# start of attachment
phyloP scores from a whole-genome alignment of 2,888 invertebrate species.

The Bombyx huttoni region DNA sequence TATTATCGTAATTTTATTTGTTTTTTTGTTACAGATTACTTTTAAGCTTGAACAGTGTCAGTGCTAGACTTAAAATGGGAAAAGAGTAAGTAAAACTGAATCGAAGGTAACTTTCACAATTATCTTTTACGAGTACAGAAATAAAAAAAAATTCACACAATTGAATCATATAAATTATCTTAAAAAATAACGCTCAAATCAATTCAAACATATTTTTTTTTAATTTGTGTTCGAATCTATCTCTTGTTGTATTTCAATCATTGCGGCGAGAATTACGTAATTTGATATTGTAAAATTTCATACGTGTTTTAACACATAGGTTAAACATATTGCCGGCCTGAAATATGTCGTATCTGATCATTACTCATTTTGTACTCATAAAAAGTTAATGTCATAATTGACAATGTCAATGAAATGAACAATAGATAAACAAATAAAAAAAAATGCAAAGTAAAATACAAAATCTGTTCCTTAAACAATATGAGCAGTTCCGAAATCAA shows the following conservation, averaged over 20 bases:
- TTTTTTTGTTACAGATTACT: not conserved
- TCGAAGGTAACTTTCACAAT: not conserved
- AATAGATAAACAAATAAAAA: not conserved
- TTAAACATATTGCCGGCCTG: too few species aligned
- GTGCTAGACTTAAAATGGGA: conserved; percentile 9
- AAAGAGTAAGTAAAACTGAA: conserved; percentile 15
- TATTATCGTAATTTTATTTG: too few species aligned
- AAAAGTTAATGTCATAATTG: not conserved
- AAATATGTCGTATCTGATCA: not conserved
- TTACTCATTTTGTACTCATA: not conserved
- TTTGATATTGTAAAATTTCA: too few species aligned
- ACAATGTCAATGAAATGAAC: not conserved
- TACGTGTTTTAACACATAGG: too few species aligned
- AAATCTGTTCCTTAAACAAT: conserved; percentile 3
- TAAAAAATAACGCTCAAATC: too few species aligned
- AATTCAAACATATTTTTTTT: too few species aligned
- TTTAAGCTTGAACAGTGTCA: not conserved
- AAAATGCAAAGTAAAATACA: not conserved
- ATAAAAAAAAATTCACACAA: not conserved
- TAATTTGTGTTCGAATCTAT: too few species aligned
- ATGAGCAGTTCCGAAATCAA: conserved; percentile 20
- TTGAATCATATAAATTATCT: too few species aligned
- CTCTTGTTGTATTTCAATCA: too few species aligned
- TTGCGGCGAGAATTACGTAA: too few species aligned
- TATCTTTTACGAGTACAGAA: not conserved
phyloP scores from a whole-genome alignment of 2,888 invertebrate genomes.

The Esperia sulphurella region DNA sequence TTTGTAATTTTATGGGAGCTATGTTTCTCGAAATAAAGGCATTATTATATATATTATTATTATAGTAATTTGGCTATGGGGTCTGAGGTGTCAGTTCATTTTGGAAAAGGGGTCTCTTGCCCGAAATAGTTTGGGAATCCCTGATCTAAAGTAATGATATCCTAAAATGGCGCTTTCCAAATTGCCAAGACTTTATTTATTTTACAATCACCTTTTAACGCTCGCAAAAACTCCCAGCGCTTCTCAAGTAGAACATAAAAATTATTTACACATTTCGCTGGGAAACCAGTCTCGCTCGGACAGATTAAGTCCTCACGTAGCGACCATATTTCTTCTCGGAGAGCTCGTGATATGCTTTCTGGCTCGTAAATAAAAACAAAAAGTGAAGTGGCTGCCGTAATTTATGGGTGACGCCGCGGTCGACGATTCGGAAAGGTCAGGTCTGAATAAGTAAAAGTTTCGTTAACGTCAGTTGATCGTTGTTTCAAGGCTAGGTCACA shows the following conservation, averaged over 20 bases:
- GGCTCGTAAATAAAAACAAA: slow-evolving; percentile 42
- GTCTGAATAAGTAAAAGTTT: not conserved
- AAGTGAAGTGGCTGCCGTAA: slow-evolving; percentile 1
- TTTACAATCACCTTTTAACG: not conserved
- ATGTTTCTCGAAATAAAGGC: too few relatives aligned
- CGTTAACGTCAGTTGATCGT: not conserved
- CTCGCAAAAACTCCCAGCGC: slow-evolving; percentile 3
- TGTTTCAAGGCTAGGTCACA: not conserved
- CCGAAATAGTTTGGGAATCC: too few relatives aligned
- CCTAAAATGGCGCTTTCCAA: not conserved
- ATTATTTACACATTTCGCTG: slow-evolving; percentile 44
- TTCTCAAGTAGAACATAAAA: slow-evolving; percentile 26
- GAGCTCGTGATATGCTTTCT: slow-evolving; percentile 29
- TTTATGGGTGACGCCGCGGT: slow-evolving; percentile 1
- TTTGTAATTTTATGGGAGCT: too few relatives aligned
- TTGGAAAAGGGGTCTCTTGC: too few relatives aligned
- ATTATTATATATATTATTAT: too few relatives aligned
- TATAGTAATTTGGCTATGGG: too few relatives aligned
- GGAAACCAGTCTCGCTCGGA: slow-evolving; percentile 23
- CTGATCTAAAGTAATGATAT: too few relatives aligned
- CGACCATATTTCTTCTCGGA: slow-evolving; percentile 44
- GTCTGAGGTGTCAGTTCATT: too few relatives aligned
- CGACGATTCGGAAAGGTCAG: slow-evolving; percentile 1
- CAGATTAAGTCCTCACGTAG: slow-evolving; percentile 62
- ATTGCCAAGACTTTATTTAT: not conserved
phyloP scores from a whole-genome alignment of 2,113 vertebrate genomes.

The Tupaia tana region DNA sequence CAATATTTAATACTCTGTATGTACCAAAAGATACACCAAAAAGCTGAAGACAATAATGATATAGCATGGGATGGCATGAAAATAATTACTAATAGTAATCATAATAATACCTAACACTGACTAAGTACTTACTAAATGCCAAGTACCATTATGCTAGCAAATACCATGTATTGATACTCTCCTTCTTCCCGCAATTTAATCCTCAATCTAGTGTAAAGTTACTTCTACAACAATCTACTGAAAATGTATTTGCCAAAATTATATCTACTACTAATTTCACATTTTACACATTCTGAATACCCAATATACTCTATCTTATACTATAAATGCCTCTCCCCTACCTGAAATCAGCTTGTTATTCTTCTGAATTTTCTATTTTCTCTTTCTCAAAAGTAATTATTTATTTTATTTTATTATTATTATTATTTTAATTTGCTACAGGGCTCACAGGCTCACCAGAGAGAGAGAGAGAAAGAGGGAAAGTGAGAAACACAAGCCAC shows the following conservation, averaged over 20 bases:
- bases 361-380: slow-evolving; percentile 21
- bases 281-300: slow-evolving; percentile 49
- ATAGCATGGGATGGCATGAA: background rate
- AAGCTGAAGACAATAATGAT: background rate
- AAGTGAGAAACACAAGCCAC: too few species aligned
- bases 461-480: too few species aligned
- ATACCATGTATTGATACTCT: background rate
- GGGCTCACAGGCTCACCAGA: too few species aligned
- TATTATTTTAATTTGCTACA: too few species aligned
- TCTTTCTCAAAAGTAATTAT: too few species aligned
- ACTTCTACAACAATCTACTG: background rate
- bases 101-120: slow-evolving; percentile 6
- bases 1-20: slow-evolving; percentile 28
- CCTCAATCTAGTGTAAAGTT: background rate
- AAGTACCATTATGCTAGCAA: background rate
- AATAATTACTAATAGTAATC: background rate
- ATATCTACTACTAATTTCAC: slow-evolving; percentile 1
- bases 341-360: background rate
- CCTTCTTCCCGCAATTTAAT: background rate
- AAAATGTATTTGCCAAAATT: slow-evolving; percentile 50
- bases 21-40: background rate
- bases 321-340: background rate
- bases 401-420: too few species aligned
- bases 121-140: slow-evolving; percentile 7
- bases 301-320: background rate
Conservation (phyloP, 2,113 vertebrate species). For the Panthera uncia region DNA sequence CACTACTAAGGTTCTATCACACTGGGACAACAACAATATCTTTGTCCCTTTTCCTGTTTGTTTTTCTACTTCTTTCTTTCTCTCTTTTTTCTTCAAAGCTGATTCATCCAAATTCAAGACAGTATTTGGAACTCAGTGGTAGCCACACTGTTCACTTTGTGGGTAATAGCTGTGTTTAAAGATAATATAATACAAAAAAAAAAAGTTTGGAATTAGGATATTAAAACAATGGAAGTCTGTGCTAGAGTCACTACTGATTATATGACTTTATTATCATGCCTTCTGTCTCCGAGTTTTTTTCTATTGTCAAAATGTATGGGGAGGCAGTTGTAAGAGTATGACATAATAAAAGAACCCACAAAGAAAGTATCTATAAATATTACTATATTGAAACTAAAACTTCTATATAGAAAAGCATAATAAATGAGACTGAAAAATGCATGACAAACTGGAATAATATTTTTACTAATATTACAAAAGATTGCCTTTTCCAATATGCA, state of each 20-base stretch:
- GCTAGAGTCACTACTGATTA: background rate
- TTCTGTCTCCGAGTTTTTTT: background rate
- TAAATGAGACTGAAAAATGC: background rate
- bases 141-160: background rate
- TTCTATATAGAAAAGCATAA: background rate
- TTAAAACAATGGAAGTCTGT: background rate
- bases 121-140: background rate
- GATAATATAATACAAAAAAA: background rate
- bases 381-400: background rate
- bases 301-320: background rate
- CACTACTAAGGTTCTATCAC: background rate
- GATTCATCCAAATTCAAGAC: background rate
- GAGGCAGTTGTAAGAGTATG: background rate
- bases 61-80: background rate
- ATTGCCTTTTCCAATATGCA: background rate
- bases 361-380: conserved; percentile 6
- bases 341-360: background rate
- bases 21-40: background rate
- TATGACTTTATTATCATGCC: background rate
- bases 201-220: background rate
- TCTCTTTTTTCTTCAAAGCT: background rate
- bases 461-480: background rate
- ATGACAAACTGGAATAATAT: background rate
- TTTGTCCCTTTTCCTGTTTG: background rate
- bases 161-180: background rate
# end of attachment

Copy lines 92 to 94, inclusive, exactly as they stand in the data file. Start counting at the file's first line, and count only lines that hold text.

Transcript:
- bases 301-320: background rate
- CACTACTAAGGTTCTATCAC: background rate
- GATTCATCCAAATTCAAGAC: background rate